“We’re going to be fine,” she said.
LISTEN: WBBM Newsradio’s Nancy Harty reports
As WBBM Newsradio’s Nancy Harty reports, Neely says Chicago’s nearly $700 billion portfolio is safe.
“The portfolio that I manage is invested in fixed-income securities, and the volatility that everyone’s expecting in the stock market won’t affect us,” she said.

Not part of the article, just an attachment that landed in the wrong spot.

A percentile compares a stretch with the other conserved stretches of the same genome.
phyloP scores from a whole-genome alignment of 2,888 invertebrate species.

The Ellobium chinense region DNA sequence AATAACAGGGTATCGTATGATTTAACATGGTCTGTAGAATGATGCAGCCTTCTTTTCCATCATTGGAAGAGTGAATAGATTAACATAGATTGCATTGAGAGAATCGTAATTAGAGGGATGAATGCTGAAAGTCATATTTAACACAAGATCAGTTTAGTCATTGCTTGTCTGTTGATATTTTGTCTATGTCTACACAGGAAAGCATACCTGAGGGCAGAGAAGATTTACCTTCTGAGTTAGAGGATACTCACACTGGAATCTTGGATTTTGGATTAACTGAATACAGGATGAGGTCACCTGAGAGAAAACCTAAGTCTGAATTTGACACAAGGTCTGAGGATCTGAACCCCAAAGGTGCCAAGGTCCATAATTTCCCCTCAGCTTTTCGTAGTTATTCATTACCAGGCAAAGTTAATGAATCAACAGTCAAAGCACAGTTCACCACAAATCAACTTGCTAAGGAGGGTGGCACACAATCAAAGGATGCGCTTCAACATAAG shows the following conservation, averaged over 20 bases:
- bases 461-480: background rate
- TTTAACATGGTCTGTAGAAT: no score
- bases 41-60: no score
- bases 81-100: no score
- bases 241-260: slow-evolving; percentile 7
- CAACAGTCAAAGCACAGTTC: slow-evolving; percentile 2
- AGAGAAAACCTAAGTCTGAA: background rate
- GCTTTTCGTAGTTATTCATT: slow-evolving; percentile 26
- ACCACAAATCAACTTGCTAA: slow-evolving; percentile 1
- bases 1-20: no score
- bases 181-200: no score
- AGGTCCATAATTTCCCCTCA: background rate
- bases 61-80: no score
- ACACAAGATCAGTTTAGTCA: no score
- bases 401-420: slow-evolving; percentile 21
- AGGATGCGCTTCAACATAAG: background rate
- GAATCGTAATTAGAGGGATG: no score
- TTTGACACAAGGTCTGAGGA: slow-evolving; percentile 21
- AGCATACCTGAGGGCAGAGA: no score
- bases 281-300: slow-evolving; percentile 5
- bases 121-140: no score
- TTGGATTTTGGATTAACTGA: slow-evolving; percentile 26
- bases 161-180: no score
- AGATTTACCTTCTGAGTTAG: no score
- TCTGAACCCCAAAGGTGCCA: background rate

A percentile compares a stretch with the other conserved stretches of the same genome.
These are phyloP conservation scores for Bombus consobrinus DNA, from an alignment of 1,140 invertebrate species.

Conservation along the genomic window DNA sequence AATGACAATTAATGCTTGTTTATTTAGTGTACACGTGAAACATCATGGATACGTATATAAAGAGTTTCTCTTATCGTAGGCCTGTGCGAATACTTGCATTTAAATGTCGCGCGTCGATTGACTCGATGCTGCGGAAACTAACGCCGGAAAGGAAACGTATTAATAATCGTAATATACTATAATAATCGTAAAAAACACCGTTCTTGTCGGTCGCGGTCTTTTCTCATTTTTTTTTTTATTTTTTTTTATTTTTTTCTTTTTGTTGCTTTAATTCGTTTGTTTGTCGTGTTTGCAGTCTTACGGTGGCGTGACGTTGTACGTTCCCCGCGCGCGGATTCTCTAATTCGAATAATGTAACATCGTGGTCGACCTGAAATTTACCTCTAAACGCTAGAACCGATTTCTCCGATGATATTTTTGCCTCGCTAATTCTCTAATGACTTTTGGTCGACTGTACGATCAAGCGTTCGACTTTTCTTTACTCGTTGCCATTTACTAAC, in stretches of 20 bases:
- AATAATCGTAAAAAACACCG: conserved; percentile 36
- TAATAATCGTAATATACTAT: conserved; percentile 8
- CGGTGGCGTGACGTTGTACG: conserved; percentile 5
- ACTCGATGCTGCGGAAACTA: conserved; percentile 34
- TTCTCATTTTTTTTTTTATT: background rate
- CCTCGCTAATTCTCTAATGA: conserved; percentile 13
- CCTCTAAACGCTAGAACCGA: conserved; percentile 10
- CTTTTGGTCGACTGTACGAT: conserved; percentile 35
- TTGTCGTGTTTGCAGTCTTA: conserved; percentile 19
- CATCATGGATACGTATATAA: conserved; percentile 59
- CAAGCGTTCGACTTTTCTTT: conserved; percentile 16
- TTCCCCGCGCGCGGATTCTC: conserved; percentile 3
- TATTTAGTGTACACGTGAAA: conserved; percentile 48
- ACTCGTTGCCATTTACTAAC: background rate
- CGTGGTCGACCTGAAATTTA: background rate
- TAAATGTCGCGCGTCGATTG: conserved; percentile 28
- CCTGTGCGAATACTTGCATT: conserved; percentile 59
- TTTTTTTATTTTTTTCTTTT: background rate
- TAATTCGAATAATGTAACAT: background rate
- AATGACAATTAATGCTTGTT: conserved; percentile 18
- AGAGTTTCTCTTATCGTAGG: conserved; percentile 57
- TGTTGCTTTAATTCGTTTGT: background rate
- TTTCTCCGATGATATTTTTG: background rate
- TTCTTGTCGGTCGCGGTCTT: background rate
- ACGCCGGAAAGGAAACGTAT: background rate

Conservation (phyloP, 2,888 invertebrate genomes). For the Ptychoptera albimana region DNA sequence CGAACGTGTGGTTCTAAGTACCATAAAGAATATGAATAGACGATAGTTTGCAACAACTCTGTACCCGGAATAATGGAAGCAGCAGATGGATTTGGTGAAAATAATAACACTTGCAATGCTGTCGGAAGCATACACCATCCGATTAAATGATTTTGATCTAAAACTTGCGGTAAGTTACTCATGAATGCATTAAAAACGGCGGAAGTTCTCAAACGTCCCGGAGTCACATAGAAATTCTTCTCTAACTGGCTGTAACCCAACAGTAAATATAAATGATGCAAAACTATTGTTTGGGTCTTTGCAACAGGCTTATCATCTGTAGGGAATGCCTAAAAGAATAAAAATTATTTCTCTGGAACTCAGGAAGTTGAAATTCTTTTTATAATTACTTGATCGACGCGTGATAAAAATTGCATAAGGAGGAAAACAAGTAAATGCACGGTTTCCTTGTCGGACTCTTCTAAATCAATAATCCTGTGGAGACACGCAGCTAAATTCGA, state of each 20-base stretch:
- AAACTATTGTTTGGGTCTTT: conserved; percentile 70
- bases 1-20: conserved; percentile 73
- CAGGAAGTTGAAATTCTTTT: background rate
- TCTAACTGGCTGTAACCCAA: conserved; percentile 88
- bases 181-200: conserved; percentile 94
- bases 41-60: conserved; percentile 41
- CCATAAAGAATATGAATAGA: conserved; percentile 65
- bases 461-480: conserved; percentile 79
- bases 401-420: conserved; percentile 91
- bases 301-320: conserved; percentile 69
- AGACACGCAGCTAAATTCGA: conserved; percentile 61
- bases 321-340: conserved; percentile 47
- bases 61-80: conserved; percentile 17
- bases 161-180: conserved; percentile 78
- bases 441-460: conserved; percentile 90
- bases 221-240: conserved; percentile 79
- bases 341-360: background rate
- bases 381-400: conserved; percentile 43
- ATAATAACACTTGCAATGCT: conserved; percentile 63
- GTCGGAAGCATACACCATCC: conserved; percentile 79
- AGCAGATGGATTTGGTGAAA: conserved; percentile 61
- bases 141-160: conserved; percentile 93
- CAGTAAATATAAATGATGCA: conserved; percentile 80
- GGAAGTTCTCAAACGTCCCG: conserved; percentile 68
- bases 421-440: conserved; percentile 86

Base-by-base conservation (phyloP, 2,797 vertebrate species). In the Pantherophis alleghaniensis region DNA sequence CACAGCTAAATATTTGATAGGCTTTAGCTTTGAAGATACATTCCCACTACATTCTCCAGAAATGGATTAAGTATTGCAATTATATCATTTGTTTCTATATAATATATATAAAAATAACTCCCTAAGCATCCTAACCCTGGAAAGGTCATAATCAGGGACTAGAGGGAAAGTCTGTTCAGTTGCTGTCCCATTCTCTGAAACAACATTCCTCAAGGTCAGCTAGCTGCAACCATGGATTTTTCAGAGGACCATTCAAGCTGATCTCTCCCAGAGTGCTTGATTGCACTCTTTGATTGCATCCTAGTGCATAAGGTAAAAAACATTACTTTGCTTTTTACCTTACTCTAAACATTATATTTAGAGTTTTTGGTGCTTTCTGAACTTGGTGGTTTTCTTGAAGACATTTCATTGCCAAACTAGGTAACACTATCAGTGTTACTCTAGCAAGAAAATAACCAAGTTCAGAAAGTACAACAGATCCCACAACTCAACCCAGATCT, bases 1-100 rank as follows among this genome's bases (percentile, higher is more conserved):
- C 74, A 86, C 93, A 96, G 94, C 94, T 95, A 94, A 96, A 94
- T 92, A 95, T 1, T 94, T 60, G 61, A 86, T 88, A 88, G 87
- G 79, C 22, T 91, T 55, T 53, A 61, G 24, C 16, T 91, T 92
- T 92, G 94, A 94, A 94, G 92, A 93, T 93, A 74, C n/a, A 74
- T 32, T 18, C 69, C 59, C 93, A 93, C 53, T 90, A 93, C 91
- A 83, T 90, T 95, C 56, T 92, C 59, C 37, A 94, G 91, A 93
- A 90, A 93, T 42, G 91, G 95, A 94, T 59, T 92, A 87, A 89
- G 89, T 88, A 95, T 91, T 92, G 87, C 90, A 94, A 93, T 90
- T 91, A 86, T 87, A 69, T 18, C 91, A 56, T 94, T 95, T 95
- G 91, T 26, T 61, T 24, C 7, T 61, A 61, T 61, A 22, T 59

Neely agrees interest rates are likely to go up, but mainly because they’re currently so low. That means future city borrowing could be more expensive.
Neely says she has expected a downgrade in the U.S. credit rating for about a year, and over the last nine months, she has changed the city’s portfolio so the city isn’t locked in at low interest rates.MORE NEWS: Jussie Smollett Takes The Witness Stand, Describes Alleged Attack As Real And Like 'Something Out Of Looney Tunes Adventures'
Standard & Poor lowered the U.S. credit rating from AAA to AA+ on Friday evening